All aboard the new mortgage bandwagon: flexible friends

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The Independent Online

Just as the mortgage industry is faced with the wind of change with the launch of the new CAT standard, traditional mortgage lenders are jumping on the latest bandwagon of flexible mortgages.

With some of the biggest lenders, including Halifax and Norwich Union, reporting that flexible mortgages are among their biggest sellers, others are rapidly developing similar products. Norwich Union is the latest to announce a revamp of its mortgage products, saying that from Monday it is completely replacing its existing residential mortgage products with a new range of flexible loans.

Among the new products are three fully flexible mortgages with varying discount options or the option of no discount.

Norwich Union is touting the new Value Tracker mortgage as the jewel in the crown, with some of the lowest payment rates around.

The tracker will have a tiered rate, with people who borrow up to 75 per cent of their mortgage paying 0.74 per cent above the basic rate. Those who borrow between 76 and 90 per cent will pay 0.84 and people whose mortgage will be a loan between 91 and 100 per cent will pay 1.19 per cent. These rates will last for the duration of the mortgage.

Meanwhile Abbey National recently learned how popular flexible mortgages are.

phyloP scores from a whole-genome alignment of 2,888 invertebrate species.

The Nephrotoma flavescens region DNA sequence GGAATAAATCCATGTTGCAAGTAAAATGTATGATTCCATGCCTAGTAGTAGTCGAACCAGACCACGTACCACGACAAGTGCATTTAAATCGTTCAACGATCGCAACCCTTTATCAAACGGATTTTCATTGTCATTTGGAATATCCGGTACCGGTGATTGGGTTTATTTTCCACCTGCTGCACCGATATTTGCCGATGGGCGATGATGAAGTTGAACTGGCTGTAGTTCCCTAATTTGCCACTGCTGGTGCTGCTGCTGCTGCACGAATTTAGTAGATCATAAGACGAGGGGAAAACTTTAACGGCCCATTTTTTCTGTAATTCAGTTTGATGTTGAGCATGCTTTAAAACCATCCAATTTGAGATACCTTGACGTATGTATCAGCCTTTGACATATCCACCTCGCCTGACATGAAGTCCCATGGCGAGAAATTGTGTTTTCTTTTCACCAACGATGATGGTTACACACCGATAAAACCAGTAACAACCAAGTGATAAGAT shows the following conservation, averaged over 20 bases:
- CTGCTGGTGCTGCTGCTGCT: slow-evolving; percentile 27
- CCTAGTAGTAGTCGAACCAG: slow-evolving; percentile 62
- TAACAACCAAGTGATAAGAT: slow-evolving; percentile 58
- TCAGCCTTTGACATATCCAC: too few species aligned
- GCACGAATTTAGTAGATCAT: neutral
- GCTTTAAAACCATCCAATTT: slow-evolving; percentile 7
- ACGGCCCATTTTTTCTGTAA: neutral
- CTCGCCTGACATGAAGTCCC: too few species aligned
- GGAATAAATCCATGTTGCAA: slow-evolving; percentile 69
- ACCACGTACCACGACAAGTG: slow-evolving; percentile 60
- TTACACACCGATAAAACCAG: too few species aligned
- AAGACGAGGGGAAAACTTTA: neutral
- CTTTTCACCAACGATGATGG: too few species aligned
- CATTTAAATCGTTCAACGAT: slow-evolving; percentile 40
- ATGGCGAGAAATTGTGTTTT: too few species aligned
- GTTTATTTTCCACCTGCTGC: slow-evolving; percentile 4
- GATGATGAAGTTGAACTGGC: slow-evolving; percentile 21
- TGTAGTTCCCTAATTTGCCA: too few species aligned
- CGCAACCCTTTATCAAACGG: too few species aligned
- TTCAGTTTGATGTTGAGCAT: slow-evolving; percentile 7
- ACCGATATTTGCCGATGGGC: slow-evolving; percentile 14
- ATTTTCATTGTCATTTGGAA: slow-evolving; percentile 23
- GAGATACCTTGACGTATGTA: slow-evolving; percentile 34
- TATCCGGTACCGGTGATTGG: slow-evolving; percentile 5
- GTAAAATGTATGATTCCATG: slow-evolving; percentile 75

Abbey last month sold 1,000 of its flexible mortgages which it launched in February. The terms are a discounted 5.9 per cent for six months, followed by a 1 per cent above base rate guarantee for the rest of the mortgage's duration. As with most flexible mortgages, customers are free of charges for early payments and payment breaks and do not pay redemption charges. Interest is calculated on a daily basis.

Abbey says its customers prefer this type of flexible mortgage to ones which offer a combination of current account and mortgage, currently available from many internet and over-the-phone mortgage providers.

"We think people do not want to put all their eggs in one basket. They don't want to put their card into a cash machine and see that they are thousands of pounds in debt because of their mortgage," said Abbey, which claims its new flexible mortgage has, since its launch, outsold other flexible mortgages, including that offered by Virgin One.

Virgin offers one type of mortgage, that combines mortgage with current account. It has a range of rates, which start at 7.10 per cent for people borrowing 50 per cent or less. The next band is 7.20 per cent, for people borrowing up to 75 per cent.

Unlike Abbey, which will only lend its flexible mortgage to people who have a deposit of 10 per cent, a mortgage of up to 100 per cent can be taken out with Virgin. The rate is 7.95 per cent.

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